In January, Amy Wray joined the Gratton lab to work on a multi-disciplinary study examining the agro-ecological consequences of White Nose Syndrome (WNS) on bats in Wisconsin. In partnership with the Peery Lab and the Wisconsin DNR, this project will include acoustic monitoring of bat activity, next-generation sequencing of bat guano collected by citizen scientists, and insect trapping of natural enemies and agricultural pests. Welcome Amy!
Hi Amy, where are you from?
San Diego, California
What was your past research about?
In the past, my research focused broadly on disease ecology, with recent projects such as 1)Avian cholera in California and 2)Viral surveillance and bloodmeal identification in common vampire bats (Desmodus rotundus)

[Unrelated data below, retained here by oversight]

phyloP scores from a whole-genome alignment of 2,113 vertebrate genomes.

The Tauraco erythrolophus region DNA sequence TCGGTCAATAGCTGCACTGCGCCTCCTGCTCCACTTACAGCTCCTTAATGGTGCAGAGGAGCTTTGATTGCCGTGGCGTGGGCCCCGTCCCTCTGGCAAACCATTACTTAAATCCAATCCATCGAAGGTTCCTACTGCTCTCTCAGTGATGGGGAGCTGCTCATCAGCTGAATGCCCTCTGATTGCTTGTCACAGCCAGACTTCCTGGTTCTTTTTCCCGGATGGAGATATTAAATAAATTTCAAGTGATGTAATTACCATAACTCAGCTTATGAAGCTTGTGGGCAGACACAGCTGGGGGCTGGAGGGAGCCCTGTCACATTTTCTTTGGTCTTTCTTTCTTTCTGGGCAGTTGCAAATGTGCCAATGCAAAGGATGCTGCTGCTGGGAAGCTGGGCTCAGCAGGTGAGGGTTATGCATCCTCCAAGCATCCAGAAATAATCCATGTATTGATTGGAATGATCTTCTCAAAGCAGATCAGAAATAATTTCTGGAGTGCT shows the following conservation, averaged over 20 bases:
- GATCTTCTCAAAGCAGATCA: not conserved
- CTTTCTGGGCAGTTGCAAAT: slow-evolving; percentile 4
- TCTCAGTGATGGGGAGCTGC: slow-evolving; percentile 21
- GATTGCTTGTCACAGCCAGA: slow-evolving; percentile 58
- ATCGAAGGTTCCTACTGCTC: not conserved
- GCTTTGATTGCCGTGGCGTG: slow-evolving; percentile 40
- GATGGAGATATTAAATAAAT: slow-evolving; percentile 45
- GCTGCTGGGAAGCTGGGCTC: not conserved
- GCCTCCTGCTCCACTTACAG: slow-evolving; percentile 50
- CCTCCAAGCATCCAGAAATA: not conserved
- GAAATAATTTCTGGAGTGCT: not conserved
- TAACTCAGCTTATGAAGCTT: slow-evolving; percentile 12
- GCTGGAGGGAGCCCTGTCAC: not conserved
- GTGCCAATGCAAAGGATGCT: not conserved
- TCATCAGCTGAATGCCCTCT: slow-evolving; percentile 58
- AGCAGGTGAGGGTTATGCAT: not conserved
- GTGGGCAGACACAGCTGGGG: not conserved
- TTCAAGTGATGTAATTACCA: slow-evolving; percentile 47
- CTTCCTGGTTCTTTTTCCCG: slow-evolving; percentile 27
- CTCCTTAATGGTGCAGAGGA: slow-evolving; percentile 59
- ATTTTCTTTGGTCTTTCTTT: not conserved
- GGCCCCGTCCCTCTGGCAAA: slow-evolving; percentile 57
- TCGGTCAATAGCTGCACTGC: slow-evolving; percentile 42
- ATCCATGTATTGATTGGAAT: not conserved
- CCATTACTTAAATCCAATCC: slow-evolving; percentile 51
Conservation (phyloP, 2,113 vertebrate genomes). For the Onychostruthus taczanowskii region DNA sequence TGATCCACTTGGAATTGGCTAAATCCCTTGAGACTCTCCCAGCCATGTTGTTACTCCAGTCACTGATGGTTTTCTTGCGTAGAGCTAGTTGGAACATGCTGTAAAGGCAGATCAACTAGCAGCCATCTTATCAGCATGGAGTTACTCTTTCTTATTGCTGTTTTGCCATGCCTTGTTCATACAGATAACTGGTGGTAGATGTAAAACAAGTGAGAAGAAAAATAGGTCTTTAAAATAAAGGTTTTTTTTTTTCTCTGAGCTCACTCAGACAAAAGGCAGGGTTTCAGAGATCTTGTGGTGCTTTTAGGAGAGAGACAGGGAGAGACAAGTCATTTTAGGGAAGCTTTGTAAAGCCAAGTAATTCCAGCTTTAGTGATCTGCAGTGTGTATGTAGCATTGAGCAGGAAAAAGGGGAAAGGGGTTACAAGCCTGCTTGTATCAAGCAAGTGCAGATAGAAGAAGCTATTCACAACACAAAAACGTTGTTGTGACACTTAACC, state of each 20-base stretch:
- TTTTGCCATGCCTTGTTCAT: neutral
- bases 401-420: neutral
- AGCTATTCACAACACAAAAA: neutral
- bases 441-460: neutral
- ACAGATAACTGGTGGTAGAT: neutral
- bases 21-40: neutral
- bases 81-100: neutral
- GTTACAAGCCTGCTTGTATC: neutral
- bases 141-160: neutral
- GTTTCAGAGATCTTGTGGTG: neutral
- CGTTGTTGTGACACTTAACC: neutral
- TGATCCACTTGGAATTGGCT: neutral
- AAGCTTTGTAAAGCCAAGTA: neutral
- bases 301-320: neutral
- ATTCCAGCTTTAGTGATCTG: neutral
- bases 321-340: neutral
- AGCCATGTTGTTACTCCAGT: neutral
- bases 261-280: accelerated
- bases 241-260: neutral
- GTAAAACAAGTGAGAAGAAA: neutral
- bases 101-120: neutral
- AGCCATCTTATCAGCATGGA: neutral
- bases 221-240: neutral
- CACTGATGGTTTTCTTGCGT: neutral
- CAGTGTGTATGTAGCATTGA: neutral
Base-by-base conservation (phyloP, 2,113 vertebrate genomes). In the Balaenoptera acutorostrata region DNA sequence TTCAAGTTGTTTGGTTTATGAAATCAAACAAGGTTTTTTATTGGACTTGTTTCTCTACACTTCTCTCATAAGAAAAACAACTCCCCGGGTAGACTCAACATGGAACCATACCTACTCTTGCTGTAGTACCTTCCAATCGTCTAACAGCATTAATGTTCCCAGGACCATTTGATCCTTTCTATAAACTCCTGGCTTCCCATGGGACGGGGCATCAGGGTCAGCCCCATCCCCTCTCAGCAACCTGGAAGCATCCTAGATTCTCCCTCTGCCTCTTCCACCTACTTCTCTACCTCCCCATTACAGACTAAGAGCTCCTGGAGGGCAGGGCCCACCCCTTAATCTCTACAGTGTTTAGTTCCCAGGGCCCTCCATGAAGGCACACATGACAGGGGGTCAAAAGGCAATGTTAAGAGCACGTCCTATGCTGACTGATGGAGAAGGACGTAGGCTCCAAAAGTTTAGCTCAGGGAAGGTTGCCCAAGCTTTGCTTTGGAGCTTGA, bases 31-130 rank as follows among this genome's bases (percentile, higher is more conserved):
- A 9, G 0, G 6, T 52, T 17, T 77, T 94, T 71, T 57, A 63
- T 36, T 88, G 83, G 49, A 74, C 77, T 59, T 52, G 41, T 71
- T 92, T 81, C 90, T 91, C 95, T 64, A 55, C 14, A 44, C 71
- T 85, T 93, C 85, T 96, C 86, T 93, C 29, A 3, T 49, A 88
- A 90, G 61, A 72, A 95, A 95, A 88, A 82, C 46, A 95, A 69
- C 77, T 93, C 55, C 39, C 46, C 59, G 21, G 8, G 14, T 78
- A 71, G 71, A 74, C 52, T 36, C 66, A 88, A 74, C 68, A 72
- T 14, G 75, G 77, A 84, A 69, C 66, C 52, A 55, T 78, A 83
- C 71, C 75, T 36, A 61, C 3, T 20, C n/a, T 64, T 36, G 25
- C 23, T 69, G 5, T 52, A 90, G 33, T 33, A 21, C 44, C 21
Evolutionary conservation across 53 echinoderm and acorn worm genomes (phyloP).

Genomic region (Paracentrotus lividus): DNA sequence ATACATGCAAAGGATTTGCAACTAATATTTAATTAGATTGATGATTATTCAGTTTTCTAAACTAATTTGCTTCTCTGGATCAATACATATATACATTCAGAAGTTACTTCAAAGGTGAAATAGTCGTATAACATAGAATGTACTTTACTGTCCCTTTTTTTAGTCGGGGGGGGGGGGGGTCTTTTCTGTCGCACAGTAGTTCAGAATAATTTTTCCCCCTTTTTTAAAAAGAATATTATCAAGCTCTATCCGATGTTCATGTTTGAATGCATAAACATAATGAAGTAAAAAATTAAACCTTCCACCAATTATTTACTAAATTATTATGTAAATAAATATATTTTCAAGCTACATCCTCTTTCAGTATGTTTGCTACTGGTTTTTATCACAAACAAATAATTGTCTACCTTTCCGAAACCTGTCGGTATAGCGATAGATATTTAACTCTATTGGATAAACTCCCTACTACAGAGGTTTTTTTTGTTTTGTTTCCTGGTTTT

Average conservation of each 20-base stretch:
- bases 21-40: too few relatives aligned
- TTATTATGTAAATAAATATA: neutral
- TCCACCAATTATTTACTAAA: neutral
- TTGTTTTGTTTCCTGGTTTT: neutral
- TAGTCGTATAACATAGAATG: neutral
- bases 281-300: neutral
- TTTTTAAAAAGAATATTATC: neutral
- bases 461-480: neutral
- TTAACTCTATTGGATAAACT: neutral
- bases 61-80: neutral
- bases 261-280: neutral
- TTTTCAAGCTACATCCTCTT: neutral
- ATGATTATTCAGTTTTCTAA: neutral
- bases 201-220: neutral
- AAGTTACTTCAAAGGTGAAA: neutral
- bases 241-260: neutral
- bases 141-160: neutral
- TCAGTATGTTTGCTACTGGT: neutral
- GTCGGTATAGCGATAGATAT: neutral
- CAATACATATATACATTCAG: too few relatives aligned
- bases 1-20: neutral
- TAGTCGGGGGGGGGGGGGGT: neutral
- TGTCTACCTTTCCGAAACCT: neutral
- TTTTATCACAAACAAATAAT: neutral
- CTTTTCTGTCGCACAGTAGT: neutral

What will you be working on in the Gratton lab?
My current research will use next-generation sequencing (NGS) to determine the diets of insectivorous bats in Wisconsin, with particular focus on the two most abundant species — the little brown bat (Myotis lucifugus) and the big brown bat (Eptesicus fuscus).
Where can we find you when not at work?
in the bat cave
What are you looking forward to doing in Madison?
I am most of all looking forward to being part of a super innovative collaboration between the Entomology and Wildlife Ecology departments, and I’m also excited to be working with awesome citizen scientists throughout the state of Wisconsin.
What’s your favorite insect?
My favorite insects are the leafcutter ants, because their behavior is so fascinating and they also look extremely cute working together as a team.
This article was posted in Agroecosystems, Conservation, Ecosystem Services, Food Webs, Lab News, Uncategorized and tagged agroecology, conservation, foodwebs, pests.